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DCMI Usage Board Review of Application Profiles

Title: DCMI Usage Board Review of Application Profiles
Creator: Thomas Baker
Latest version:
Date modified: 2002-07-06
Description: This document defines the term "Application
                     Profile" in the context of the Dublin Core
                     Metadata Initiative and outlines the criteria
                     by which the DCMI Usage Board can review an
                     Application Profile and assign to it a status.

  1. "Application Profile" defined

For the purposes of DCMI Usage Board review, an Application Profile (AP) is a declaration of which metadata terms an organization, information resource, application, or user community uses in its metadata. Moreover:

-- By definition, an AP cannot "declare" new metadata terms and definitions; it only "reuses" terms from existing element sets [HEERY].

-- The ideal element set will use URIs to uniquely identify its terms within XML namespaces [DCMI-NAMESPACE]. As of 2002, however, this cannot be required.

-- By definition, any new term coined for use in an AP must first be declared in a form citable in the AP.

-- An AP may also provide additional documentation on how the terms used are constrained, encoded, or interpreted for particular purposes.

As of 2002, APs are seen primarily as a form of documentation, the purpose of which is to help implementor communities harmonize their metadata practice. It is hoped that in the longer term, machine-processable versions of such APs based on data models such as RDF will provide a basis for automating metadata interoperability functions such as semantic crosswalks and format conversions.

  1. Documentation requirements for Application Profiles

Application Profiles may be presented to the Usage Board by any DCMI working group.

For the purposes of review by the Usage Board:

-- APs must provide, for each term, an identifier of the element set where it is defined, ideally in the form of URIs for individual terms.

-- If the terms in an AP describe anything other than generic "resources" (the typical domain of Dublin Core), the AP must make this clear. This is particularly important if an AP is based on a data model that describes multiple classes of resources, such as agents or collections.

-- It is recommended that APs be prepared using previously reviewed APs as models for their layout, appearance, and content. Aside from the required term and element set identifiers, there are no particular constraints on the types of documentation -- local definitions, comments, constraints, or technical notes -- that may be associated with a term.

-- Each AP must provide, or point to, a short text that describes:

-- The context and purposes in which the AP is used
   or is likely to be used.

-- The organizations or individuals involved in its
   development and a capsule history thereof.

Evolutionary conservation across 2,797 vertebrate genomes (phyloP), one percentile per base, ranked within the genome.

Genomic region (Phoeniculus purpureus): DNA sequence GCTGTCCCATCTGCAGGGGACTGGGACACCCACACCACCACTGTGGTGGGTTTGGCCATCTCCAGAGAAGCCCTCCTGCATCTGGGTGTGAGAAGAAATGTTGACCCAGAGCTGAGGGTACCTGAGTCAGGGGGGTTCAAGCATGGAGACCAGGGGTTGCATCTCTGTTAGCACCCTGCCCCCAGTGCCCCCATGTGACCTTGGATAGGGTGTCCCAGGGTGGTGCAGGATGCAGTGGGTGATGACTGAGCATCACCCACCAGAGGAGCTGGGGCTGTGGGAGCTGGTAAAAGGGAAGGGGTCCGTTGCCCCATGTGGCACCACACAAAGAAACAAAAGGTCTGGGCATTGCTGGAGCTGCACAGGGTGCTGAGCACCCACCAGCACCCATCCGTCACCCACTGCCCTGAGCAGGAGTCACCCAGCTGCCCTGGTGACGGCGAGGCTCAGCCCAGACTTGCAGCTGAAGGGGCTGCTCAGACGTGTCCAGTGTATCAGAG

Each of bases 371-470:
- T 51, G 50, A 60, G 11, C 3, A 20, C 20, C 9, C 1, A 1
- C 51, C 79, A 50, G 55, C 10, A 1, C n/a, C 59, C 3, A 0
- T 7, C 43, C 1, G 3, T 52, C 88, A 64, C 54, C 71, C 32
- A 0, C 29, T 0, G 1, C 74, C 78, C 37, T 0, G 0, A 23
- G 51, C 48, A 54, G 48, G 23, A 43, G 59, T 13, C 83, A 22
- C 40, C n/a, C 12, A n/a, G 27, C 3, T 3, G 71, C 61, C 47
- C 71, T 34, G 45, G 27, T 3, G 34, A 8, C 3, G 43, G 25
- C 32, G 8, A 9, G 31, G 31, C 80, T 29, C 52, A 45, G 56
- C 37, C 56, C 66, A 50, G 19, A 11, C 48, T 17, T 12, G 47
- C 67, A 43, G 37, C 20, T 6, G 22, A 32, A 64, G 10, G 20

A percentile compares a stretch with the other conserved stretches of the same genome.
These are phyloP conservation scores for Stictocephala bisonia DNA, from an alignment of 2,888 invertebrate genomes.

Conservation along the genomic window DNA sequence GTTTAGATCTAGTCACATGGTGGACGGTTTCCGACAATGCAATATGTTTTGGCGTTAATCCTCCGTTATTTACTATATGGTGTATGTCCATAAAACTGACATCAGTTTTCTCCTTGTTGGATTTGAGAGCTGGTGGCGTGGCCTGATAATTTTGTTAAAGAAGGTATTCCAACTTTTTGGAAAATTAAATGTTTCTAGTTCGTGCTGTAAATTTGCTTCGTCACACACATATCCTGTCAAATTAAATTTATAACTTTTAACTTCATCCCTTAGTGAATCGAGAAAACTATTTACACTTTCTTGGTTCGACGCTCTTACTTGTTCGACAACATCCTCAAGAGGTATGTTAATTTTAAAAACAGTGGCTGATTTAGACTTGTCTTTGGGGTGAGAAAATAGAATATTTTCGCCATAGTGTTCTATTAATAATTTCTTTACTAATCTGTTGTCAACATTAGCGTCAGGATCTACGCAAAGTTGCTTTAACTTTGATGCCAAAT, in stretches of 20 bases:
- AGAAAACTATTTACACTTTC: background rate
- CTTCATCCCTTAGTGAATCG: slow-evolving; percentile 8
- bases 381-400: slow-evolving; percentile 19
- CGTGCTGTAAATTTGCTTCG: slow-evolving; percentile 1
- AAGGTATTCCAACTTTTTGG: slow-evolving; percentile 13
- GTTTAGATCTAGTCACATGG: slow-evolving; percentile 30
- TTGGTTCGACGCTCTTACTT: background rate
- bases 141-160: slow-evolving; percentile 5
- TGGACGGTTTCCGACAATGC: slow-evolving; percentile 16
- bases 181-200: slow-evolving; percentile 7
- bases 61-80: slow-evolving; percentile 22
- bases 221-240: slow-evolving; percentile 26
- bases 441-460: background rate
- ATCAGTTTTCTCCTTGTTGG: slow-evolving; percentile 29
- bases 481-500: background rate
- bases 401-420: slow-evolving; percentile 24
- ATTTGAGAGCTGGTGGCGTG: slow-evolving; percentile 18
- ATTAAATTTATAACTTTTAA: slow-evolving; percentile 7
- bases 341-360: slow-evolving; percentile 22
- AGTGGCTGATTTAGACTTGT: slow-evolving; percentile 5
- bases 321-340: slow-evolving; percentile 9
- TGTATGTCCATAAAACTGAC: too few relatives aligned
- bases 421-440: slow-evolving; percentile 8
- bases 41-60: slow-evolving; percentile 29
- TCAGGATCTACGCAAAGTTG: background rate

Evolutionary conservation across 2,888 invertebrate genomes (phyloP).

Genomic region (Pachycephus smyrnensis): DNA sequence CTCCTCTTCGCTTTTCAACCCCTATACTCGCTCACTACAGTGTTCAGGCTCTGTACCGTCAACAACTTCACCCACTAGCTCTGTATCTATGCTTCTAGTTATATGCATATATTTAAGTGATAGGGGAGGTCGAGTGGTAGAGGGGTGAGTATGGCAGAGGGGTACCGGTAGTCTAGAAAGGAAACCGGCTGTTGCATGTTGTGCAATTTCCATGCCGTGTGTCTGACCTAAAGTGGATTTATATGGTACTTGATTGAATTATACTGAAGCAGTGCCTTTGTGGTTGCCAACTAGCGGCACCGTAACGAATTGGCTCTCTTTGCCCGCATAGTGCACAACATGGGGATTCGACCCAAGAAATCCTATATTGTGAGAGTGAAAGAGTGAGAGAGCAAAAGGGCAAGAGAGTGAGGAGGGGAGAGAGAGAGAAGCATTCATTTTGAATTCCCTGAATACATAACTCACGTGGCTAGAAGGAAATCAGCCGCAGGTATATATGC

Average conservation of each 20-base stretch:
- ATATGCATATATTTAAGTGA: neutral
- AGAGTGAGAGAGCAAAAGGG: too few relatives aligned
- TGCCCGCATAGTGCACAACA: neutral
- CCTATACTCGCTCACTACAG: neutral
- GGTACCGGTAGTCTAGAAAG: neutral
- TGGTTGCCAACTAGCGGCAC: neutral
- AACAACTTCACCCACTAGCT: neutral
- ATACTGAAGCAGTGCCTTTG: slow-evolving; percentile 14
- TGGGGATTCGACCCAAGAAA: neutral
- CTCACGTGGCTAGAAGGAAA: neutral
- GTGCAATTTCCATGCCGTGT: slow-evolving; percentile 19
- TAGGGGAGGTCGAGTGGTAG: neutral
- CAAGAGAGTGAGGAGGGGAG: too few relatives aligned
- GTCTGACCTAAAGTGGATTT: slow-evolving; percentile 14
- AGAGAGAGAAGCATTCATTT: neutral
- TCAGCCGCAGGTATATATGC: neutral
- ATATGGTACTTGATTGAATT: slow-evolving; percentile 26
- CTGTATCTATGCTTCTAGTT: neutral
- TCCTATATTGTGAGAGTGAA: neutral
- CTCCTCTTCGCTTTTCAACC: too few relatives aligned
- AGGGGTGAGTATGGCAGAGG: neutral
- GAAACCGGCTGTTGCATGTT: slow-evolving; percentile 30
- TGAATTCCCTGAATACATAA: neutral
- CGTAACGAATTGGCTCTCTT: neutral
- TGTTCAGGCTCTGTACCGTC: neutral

-- Any arrangements, policies, or intentions regarding the 
   future development and maintenance of the AP.
  1. Review of Application Profiles by the Usage Board

-- The Usage Board is interested in reviewing APs that make substantial use of Dublin Core elements. The review of APs by the Usage Board serves to:

-- analyze the usage of Dublin Core within significant 
-- assign a DCMI stamp of approval;
-- promote the sharing of APs between communities; and
-- identify new terms as candidates for inclusion in
   DCMI namespaces.

-- An AP is "well-formed" if it is presented in accordance with the broad and flexible requirements outlined above. These presentation requirements may become more specific as "good practice" emerges over time.

-- Usage Board review focuses on the use of terms related to Dublin Core terms and on any data models that provide a context for those terms. The Usage Board is agnostic about the use of terms not directly related to Dublin Core; strictly speaking such terms are outside the scope of Usage Board review.

-- The use of terms related to Dublin Core (such as qualifiers of Dublin Core elements, or Dublin Core elements that have been constrained for particular contexts) will be evaluated from the standpoint of grammatical principle (eg, "dumb-down"), clarity, and good practice.

  1. Publication and use of Usage Board reviews

-- For APs that "pass" review, the Usage Board will publish a Review on a Web page for APs.

-- Each Review will include, at a minimum:

-- Any comments from the Usage Board on the AP.
-- Pointers to locally archived copies of the AP
    as originally submitted and (if necessary) as 
    subsequently amended in light of Usage Board 
-- A pointer to the "latest version" of an AP
    held by its maintainers.

-- Review represents a form of recognition, and its URL will be persistent for purposes of citation.

-- The official status of reviewed APs will be that of "Reviewed".


[HEERY] Rachel Heery and Manjula Patel, Application profiles: mixing and matching metadata schemas, Ariadne 25, September 2000,

[DCMI-NAMESPACE] Andy Powell, Harry Wagner, Stuart Weibel, Tom Baker, Tod Matola, Eric Miller, Namespace policy for the Dublin Core Metadata Initiative,